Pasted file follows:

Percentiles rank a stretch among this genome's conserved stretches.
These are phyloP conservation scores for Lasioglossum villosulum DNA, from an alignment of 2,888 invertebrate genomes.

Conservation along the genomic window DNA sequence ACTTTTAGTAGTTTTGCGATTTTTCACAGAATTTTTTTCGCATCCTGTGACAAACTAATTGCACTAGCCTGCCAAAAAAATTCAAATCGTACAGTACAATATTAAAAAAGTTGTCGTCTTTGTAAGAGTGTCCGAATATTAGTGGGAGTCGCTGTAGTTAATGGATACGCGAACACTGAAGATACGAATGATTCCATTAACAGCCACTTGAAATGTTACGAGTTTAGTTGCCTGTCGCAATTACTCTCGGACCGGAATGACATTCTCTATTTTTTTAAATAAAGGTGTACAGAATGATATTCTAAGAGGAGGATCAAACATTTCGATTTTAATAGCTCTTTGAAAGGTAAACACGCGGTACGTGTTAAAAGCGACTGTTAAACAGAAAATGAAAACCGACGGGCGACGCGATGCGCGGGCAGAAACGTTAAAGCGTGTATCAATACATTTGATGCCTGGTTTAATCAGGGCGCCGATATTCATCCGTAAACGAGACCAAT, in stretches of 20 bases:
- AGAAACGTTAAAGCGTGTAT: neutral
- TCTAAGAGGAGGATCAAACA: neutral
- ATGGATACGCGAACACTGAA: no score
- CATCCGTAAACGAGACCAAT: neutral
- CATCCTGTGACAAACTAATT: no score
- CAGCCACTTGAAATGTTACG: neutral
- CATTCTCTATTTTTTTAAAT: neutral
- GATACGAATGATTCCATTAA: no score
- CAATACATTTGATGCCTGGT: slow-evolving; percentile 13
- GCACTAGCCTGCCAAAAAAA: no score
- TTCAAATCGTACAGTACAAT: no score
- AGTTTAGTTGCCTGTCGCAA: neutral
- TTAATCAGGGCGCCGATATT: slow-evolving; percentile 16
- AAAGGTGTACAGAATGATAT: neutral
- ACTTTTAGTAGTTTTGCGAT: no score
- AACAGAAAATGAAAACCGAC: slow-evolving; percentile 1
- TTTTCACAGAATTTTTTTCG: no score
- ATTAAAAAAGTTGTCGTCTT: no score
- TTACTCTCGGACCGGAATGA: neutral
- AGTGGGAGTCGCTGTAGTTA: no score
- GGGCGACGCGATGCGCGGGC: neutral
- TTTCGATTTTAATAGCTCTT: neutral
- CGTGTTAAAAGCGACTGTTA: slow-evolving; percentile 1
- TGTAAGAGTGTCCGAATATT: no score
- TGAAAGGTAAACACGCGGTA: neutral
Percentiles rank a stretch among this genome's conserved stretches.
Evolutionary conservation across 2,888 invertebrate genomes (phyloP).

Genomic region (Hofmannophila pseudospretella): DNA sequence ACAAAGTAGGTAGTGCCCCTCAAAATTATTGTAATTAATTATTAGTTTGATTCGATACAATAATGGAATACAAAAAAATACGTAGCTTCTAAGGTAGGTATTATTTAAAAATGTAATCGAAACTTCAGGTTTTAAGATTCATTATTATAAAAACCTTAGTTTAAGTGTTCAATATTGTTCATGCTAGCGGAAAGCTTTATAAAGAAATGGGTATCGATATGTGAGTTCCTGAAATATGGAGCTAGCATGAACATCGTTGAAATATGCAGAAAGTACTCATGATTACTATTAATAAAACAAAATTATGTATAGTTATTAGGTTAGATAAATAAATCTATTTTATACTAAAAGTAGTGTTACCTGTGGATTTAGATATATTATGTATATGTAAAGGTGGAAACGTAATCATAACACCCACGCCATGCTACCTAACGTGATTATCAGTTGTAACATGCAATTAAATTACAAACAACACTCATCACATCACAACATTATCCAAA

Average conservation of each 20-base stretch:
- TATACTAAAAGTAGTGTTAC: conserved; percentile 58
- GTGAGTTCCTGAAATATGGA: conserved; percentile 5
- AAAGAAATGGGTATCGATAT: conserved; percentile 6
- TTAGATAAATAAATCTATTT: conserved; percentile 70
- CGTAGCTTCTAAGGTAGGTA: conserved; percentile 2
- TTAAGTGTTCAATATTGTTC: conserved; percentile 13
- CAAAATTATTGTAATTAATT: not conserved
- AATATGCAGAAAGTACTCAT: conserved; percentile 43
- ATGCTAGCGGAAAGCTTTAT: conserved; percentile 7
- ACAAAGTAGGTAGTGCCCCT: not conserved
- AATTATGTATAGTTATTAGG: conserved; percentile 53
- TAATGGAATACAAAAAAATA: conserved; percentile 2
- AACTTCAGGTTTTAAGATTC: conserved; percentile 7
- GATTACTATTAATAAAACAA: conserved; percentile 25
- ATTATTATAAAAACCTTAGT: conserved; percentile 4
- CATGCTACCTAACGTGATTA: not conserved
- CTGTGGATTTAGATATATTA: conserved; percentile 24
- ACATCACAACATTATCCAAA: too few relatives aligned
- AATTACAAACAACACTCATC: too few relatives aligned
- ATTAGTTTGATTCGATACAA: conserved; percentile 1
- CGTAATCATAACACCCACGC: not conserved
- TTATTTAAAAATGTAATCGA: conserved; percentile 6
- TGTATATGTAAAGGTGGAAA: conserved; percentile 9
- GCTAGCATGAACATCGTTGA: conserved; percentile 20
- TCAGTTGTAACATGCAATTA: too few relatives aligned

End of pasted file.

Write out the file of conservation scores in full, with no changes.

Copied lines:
Percentiles rank a stretch among this genome's conserved stretches.
These are phyloP conservation scores for Lasioglossum villosulum DNA, from an alignment of 2,888 invertebrate genomes.

Conservation along the genomic window DNA sequence ACTTTTAGTAGTTTTGCGATTTTTCACAGAATTTTTTTCGCATCCTGTGACAAACTAATTGCACTAGCCTGCCAAAAAAATTCAAATCGTACAGTACAATATTAAAAAAGTTGTCGTCTTTGTAAGAGTGTCCGAATATTAGTGGGAGTCGCTGTAGTTAATGGATACGCGAACACTGAAGATACGAATGATTCCATTAACAGCCACTTGAAATGTTACGAGTTTAGTTGCCTGTCGCAATTACTCTCGGACCGGAATGACATTCTCTATTTTTTTAAATAAAGGTGTACAGAATGATATTCTAAGAGGAGGATCAAACATTTCGATTTTAATAGCTCTTTGAAAGGTAAACACGCGGTACGTGTTAAAAGCGACTGTTAAACAGAAAATGAAAACCGACGGGCGACGCGATGCGCGGGCAGAAACGTTAAAGCGTGTATCAATACATTTGATGCCTGGTTTAATCAGGGCGCCGATATTCATCCGTAAACGAGACCAAT, in stretches of 20 bases:
- AGAAACGTTAAAGCGTGTAT: neutral
- TCTAAGAGGAGGATCAAACA: neutral
- ATGGATACGCGAACACTGAA: no score
- CATCCGTAAACGAGACCAAT: neutral
- CATCCTGTGACAAACTAATT: no score
- CAGCCACTTGAAATGTTACG: neutral
- CATTCTCTATTTTTTTAAAT: neutral
- GATACGAATGATTCCATTAA: no score
- CAATACATTTGATGCCTGGT: slow-evolving; percentile 13
- GCACTAGCCTGCCAAAAAAA: no score
- TTCAAATCGTACAGTACAAT: no score
- AGTTTAGTTGCCTGTCGCAA: neutral
- TTAATCAGGGCGCCGATATT: slow-evolving; percentile 16
- AAAGGTGTACAGAATGATAT: neutral
- ACTTTTAGTAGTTTTGCGAT: no score
- AACAGAAAATGAAAACCGAC: slow-evolving; percentile 1
- TTTTCACAGAATTTTTTTCG: no score
- ATTAAAAAAGTTGTCGTCTT: no score
- TTACTCTCGGACCGGAATGA: neutral
- AGTGGGAGTCGCTGTAGTTA: no score
- GGGCGACGCGATGCGCGGGC: neutral
- TTTCGATTTTAATAGCTCTT: neutral
- CGTGTTAAAAGCGACTGTTA: slow-evolving; percentile 1
- TGTAAGAGTGTCCGAATATT: no score
- TGAAAGGTAAACACGCGGTA: neutral
Percentiles rank a stretch among this genome's conserved stretches.
Evolutionary conservation across 2,888 invertebrate genomes (phyloP).

Genomic region (Hofmannophila pseudospretella): DNA sequence ACAAAGTAGGTAGTGCCCCTCAAAATTATTGTAATTAATTATTAGTTTGATTCGATACAATAATGGAATACAAAAAAATACGTAGCTTCTAAGGTAGGTATTATTTAAAAATGTAATCGAAACTTCAGGTTTTAAGATTCATTATTATAAAAACCTTAGTTTAAGTGTTCAATATTGTTCATGCTAGCGGAAAGCTTTATAAAGAAATGGGTATCGATATGTGAGTTCCTGAAATATGGAGCTAGCATGAACATCGTTGAAATATGCAGAAAGTACTCATGATTACTATTAATAAAACAAAATTATGTATAGTTATTAGGTTAGATAAATAAATCTATTTTATACTAAAAGTAGTGTTACCTGTGGATTTAGATATATTATGTATATGTAAAGGTGGAAACGTAATCATAACACCCACGCCATGCTACCTAACGTGATTATCAGTTGTAACATGCAATTAAATTACAAACAACACTCATCACATCACAACATTATCCAAA

Average conservation of each 20-base stretch:
- TATACTAAAAGTAGTGTTAC: conserved; percentile 58
- GTGAGTTCCTGAAATATGGA: conserved; percentile 5
- AAAGAAATGGGTATCGATAT: conserved; percentile 6
- TTAGATAAATAAATCTATTT: conserved; percentile 70
- CGTAGCTTCTAAGGTAGGTA: conserved; percentile 2
- TTAAGTGTTCAATATTGTTC: conserved; percentile 13
- CAAAATTATTGTAATTAATT: not conserved
- AATATGCAGAAAGTACTCAT: conserved; percentile 43
- ATGCTAGCGGAAAGCTTTAT: conserved; percentile 7
- ACAAAGTAGGTAGTGCCCCT: not conserved
- AATTATGTATAGTTATTAGG: conserved; percentile 53
- TAATGGAATACAAAAAAATA: conserved; percentile 2
- AACTTCAGGTTTTAAGATTC: conserved; percentile 7
- GATTACTATTAATAAAACAA: conserved; percentile 25
- ATTATTATAAAAACCTTAGT: conserved; percentile 4
- CATGCTACCTAACGTGATTA: not conserved
- CTGTGGATTTAGATATATTA: conserved; percentile 24
- ACATCACAACATTATCCAAA: too few relatives aligned
- AATTACAAACAACACTCATC: too few relatives aligned
- ATTAGTTTGATTCGATACAA: conserved; percentile 1
- CGTAATCATAACACCCACGC: not conserved
- TTATTTAAAAATGTAATCGA: conserved; percentile 6
- TGTATATGTAAAGGTGGAAA: conserved; percentile 9
- GCTAGCATGAACATCGTTGA: conserved; percentile 20
- TCAGTTGTAACATGCAATTA: too few relatives aligned